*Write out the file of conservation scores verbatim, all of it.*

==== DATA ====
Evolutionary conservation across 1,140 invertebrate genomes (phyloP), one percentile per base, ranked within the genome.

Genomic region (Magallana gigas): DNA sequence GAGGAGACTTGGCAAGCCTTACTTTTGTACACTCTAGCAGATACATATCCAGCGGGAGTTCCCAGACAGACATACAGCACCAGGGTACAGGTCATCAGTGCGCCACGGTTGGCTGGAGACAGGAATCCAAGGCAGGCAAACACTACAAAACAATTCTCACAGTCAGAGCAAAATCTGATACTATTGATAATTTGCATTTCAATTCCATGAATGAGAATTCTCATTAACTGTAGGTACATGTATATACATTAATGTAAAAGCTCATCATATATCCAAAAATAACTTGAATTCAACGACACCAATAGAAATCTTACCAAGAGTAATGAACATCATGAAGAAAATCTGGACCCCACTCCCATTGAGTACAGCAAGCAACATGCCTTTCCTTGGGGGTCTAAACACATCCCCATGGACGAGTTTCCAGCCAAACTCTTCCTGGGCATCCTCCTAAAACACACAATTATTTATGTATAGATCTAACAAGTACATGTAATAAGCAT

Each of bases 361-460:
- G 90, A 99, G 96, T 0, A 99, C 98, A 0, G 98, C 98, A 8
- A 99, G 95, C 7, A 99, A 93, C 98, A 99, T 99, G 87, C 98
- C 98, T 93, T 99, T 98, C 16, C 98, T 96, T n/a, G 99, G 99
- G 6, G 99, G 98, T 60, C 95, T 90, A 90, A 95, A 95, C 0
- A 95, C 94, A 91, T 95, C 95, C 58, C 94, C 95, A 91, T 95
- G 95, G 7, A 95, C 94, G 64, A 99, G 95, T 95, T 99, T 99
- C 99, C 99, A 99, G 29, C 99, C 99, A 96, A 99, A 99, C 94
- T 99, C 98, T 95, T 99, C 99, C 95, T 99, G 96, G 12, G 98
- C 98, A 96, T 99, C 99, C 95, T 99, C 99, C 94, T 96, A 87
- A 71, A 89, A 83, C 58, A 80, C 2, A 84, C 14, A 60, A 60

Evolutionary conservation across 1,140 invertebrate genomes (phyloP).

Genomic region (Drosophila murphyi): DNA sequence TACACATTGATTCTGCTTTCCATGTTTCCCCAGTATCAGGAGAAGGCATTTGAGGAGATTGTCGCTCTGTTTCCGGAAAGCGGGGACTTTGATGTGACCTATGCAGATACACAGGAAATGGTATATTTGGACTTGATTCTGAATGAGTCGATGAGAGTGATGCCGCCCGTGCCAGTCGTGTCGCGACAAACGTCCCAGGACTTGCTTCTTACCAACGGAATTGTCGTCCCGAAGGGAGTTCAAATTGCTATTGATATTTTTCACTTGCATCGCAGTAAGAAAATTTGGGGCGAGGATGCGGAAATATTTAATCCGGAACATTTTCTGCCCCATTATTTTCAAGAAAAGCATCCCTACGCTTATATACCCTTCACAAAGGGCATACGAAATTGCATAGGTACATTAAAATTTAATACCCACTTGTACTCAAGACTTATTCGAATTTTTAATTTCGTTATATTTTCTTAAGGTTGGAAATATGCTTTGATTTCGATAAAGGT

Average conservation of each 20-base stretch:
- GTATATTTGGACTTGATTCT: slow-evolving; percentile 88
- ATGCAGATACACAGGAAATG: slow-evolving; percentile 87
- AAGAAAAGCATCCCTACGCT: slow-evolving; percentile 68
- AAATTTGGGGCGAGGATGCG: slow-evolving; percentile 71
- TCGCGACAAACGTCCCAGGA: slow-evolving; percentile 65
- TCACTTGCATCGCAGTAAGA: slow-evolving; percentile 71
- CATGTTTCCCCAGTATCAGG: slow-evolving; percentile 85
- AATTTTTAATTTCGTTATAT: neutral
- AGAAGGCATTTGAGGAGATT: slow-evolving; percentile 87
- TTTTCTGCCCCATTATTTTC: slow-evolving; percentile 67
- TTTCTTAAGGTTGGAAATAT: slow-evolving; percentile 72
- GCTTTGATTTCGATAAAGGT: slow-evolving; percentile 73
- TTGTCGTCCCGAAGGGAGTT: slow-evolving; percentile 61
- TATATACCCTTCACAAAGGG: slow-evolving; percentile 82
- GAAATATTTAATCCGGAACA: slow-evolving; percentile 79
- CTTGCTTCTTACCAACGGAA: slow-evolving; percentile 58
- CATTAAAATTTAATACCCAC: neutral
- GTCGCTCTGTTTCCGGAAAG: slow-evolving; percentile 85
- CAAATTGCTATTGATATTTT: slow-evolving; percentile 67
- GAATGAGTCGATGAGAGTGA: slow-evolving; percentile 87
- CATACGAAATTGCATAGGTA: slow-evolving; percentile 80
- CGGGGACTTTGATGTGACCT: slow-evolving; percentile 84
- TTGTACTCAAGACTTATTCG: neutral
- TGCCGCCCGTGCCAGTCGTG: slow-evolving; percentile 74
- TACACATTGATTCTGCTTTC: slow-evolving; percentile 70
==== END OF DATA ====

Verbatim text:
Evolutionary conservation across 1,140 invertebrate genomes (phyloP), one percentile per base, ranked within the genome.

Genomic region (Magallana gigas): DNA sequence GAGGAGACTTGGCAAGCCTTACTTTTGTACACTCTAGCAGATACATATCCAGCGGGAGTTCCCAGACAGACATACAGCACCAGGGTACAGGTCATCAGTGCGCCACGGTTGGCTGGAGACAGGAATCCAAGGCAGGCAAACACTACAAAACAATTCTCACAGTCAGAGCAAAATCTGATACTATTGATAATTTGCATTTCAATTCCATGAATGAGAATTCTCATTAACTGTAGGTACATGTATATACATTAATGTAAAAGCTCATCATATATCCAAAAATAACTTGAATTCAACGACACCAATAGAAATCTTACCAAGAGTAATGAACATCATGAAGAAAATCTGGACCCCACTCCCATTGAGTACAGCAAGCAACATGCCTTTCCTTGGGGGTCTAAACACATCCCCATGGACGAGTTTCCAGCCAAACTCTTCCTGGGCATCCTCCTAAAACACACAATTATTTATGTATAGATCTAACAAGTACATGTAATAAGCAT

Each of bases 361-460:
- G 90, A 99, G 96, T 0, A 99, C 98, A 0, G 98, C 98, A 8
- A 99, G 95, C 7, A 99, A 93, C 98, A 99, T 99, G 87, C 98
- C 98, T 93, T 99, T 98, C 16, C 98, T 96, T n/a, G 99, G 99
- G 6, G 99, G 98, T 60, C 95, T 90, A 90, A 95, A 95, C 0
- A 95, C 94, A 91, T 95, C 95, C 58, C 94, C 95, A 91, T 95
- G 95, G 7, A 95, C 94, G 64, A 99, G 95, T 95, T 99, T 99
- C 99, C 99, A 99, G 29, C 99, C 99, A 96, A 99, A 99, C 94
- T 99, C 98, T 95, T 99, C 99, C 95, T 99, G 96, G 12, G 98
- C 98, A 96, T 99, C 99, C 95, T 99, C 99, C 94, T 96, A 87
- A 71, A 89, A 83, C 58, A 80, C 2, A 84, C 14, A 60, A 60

Evolutionary conservation across 1,140 invertebrate genomes (phyloP).

Genomic region (Drosophila murphyi): DNA sequence TACACATTGATTCTGCTTTCCATGTTTCCCCAGTATCAGGAGAAGGCATTTGAGGAGATTGTCGCTCTGTTTCCGGAAAGCGGGGACTTTGATGTGACCTATGCAGATACACAGGAAATGGTATATTTGGACTTGATTCTGAATGAGTCGATGAGAGTGATGCCGCCCGTGCCAGTCGTGTCGCGACAAACGTCCCAGGACTTGCTTCTTACCAACGGAATTGTCGTCCCGAAGGGAGTTCAAATTGCTATTGATATTTTTCACTTGCATCGCAGTAAGAAAATTTGGGGCGAGGATGCGGAAATATTTAATCCGGAACATTTTCTGCCCCATTATTTTCAAGAAAAGCATCCCTACGCTTATATACCCTTCACAAAGGGCATACGAAATTGCATAGGTACATTAAAATTTAATACCCACTTGTACTCAAGACTTATTCGAATTTTTAATTTCGTTATATTTTCTTAAGGTTGGAAATATGCTTTGATTTCGATAAAGGT

Average conservation of each 20-base stretch:
- GTATATTTGGACTTGATTCT: slow-evolving; percentile 88
- ATGCAGATACACAGGAAATG: slow-evolving; percentile 87
- AAGAAAAGCATCCCTACGCT: slow-evolving; percentile 68
- AAATTTGGGGCGAGGATGCG: slow-evolving; percentile 71
- TCGCGACAAACGTCCCAGGA: slow-evolving; percentile 65
- TCACTTGCATCGCAGTAAGA: slow-evolving; percentile 71
- CATGTTTCCCCAGTATCAGG: slow-evolving; percentile 85
- AATTTTTAATTTCGTTATAT: neutral
- AGAAGGCATTTGAGGAGATT: slow-evolving; percentile 87
- TTTTCTGCCCCATTATTTTC: slow-evolving; percentile 67
- TTTCTTAAGGTTGGAAATAT: slow-evolving; percentile 72
- GCTTTGATTTCGATAAAGGT: slow-evolving; percentile 73
- TTGTCGTCCCGAAGGGAGTT: slow-evolving; percentile 61
- TATATACCCTTCACAAAGGG: slow-evolving; percentile 82
- GAAATATTTAATCCGGAACA: slow-evolving; percentile 79
- CTTGCTTCTTACCAACGGAA: slow-evolving; percentile 58
- CATTAAAATTTAATACCCAC: neutral
- GTCGCTCTGTTTCCGGAAAG: slow-evolving; percentile 85
- CAAATTGCTATTGATATTTT: slow-evolving; percentile 67
- GAATGAGTCGATGAGAGTGA: slow-evolving; percentile 87
- CATACGAAATTGCATAGGTA: slow-evolving; percentile 80
- CGGGGACTTTGATGTGACCT: slow-evolving; percentile 84
- TTGTACTCAAGACTTATTCG: neutral
- TGCCGCCCGTGCCAGTCGTG: slow-evolving; percentile 74
- TACACATTGATTCTGCTTTC: slow-evolving; percentile 70